A number of other works retain the same watery references but offer perhaps more political ideas. In Chimezie (rising and falling with the current) (2021), for example, a solitary man sits cross-legged on a squishy green sofa. His white t-shirt is unfeasibly creased – as is his brow – although he has a dazed, introspective expression that doesn’t so much reveal anxiety but preoccupation, his shoulders are relaxed and his head tilted ever-so-slightly to one side. Behind him on the hazy pink wall, a streak of dancing reflections, sunlight through dense foliage, animates the whole scene and provides the sense that nature here is in full force, dynamic and active in the face of human inaction and indecision. The title also suggests something of a surrender to the rising tides of global emergency.
In this work, as in others, Hammond deftly uses light, perspective and lines of sight not to provide illumination or clarification, but rather to create portentous uncertainty and a distortion of reality. In his work there is no empirical vantage point, as he says: ‘when painting I think about a surrounding physical and climatic sensibility – sources of heat, light or wind – their directionality and how they may affect the subject. Sometimes the figures seem to exist in a vacuum; neither hot nor cold, neither night nor day. That may be a proxy for a feeling of apathy or a condition the characters have been bludgeoned into.’ His use of an earth-red underpainting also contributes to the hostility that he enacts on his subjects: ‘it was initially employed as a traditional painting technique, a method to unify the image and use the red ground as a mid-tone. I began to enjoy the sort of hellish feel it gives the paintings; a sense of heat or nightmare/apocalyptic landscape.’ In this sense, Hammond’s characters seem to soak up the violence of their dystopian environments, mutating and metamorphosing quite literally though his distorted perspectives and manipulation of space, which evokes, once again, the surrealist question of dreams, as Hammond explains: ‘there is no fixed visual representation in our dreams or our mind’s eye. I hope my paintings are close to touching that idea in some way.’
While many of the recent paintings made for this exhibition refer to dreams or dreamscapes: Sell Me A Dream, (2020); Rorsch (Dream Sequence); Little Man (Dream Sequence) or Leopards (Dream Sequence) (all 2021), possibly the most oneiric is the titular While We Were Sleeping (2021). Here a gargoyle-like figure, deep claret in colour, his eyes aglow by the light of a full moon, exists as the backdrop to a presentation of a collection of sharp objects (knives, scissors, chisels, bradawls, needles) overlaid, almost categorically across the surface of the painting. The figure seems to be simultaneously confined by the range of tools as well as protected by them, as it ascends a dark stone staircase that reaches out of a turbulent sea. Interestingly (perhaps), gargoyles were originally designed in 13th century French architecture as the features on guttering that disposed of water, the term gargoyle coming from the French gargouille—the noise of water and air mixing in the throat (in English: gargle).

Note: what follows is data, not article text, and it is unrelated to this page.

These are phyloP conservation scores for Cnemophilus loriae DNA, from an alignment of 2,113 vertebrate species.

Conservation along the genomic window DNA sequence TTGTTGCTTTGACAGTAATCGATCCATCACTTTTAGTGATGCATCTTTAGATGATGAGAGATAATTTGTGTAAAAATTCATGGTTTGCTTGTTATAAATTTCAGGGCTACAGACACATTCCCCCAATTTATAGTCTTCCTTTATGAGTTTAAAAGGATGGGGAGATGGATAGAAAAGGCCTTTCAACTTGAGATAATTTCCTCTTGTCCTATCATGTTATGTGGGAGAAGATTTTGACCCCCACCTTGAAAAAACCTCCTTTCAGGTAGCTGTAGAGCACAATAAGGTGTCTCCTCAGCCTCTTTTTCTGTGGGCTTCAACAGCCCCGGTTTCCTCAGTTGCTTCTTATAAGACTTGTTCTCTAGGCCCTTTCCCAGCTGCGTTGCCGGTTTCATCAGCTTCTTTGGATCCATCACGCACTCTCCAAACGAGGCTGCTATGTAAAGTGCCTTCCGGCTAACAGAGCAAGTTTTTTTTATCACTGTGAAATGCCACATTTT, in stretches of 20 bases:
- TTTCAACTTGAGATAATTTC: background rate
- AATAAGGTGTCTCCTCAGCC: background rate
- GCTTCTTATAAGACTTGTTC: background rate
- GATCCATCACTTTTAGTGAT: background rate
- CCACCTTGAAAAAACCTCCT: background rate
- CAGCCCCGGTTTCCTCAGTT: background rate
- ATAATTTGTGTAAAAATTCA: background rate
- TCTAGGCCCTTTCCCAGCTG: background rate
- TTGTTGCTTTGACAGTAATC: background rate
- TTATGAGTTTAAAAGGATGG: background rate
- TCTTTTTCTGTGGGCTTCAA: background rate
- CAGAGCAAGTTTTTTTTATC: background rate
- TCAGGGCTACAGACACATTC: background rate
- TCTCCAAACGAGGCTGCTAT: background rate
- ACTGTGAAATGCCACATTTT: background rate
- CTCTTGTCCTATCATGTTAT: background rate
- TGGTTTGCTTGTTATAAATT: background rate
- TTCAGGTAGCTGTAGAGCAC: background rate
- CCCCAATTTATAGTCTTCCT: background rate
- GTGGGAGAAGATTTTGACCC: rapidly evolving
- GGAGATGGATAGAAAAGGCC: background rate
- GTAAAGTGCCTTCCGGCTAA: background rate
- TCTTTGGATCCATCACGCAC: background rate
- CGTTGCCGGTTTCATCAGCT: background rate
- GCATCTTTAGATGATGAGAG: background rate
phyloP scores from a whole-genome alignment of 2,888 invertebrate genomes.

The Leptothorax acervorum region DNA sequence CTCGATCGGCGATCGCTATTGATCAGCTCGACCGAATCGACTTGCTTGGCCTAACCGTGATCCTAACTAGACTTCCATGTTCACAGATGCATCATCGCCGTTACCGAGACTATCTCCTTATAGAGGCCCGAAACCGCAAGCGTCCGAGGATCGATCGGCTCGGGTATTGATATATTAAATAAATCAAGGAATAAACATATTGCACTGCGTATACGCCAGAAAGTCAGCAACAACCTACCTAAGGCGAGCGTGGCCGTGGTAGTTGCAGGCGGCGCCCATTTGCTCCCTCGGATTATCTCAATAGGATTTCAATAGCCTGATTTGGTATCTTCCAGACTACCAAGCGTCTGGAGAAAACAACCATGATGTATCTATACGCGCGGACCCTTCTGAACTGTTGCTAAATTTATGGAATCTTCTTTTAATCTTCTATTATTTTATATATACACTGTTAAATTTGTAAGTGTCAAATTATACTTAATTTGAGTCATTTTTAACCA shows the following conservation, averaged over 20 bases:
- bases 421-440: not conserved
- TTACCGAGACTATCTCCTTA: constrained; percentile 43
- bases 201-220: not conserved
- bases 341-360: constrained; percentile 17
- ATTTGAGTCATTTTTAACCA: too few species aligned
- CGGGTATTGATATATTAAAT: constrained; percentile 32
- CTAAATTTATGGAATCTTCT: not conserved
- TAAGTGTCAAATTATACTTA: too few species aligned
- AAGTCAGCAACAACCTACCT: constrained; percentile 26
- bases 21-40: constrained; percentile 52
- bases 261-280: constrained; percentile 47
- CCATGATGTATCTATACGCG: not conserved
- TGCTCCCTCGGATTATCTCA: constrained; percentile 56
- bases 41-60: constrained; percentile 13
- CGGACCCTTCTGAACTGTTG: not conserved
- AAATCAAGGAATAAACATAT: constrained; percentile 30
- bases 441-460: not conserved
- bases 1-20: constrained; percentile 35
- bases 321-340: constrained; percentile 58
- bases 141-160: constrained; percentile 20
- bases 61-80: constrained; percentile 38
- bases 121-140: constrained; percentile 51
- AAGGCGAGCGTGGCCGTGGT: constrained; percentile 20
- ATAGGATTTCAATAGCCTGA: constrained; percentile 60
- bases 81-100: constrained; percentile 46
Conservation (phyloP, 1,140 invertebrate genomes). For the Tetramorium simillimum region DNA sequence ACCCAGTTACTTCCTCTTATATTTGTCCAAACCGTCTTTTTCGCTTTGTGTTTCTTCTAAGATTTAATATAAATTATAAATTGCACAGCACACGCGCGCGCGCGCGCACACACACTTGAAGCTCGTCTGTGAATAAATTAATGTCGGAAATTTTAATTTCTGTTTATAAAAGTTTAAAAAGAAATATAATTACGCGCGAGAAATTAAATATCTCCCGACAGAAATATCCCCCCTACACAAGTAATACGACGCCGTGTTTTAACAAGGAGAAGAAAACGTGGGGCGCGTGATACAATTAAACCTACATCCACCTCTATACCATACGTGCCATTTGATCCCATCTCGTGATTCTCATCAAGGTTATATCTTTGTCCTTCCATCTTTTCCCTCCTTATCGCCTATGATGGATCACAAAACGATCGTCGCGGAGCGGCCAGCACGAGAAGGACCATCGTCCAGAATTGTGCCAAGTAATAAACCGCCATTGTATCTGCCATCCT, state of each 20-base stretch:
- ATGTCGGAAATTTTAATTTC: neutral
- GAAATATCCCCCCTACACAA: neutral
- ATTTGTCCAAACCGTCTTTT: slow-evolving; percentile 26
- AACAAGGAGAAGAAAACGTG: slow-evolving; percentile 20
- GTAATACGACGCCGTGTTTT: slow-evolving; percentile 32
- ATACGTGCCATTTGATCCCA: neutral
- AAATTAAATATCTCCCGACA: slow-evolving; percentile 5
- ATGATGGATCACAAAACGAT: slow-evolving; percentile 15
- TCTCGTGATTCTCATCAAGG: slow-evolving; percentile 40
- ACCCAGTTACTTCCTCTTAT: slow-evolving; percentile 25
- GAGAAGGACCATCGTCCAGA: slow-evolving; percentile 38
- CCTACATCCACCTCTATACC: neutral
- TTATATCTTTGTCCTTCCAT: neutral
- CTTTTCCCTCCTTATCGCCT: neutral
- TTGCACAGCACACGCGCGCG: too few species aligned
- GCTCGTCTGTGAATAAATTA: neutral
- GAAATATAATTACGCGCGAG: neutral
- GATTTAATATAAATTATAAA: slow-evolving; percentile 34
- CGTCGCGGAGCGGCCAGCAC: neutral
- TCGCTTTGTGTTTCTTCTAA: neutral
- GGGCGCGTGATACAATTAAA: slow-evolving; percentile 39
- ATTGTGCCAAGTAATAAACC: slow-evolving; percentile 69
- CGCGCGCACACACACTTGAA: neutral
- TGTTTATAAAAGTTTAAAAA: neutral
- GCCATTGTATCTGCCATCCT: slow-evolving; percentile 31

Which recalls, once again, the image of Drowner, her face about to be lost beneath the rippling water. Throughout his practice Hammond’s paintings embody the symbolic potentiality of surrealism and the contemporary anxieties that abound today. To these ends he renders reality and its strange and dangerous precarity as a series of disquieting yet dreamlike tableaux. His creation of analogies and allegories that speak to the global crises we face now are always smart, nuanced, empathetic and necessarily fierce.
‘…your hands come together to form their own peak
as the word meniscus arcs above the table
and crashes over the buzzing lunch-rush
room, the tiny bottles of cacao and ginseng washed
astray, counting for nothing, you are a single tear,
glued in the operating theatre. I am the serrated
dumb knife of I know, I know. the wave
breaks over its sutures. we look
elsewhere, at the backs
of our hands. our words step out raw
on the stage of ghost
fathers. we have both
of the toxic lake’
- Daisy Lafarge, excerpt from Dredging the Baotou Lake in Life Without Air, London: Granta, 2020.
HUSET FOR KUNST & DESIGN
Torsdag og fredag kl. 14.00 - 18.00
Lørdag og søndag kl. 12.00 -16.00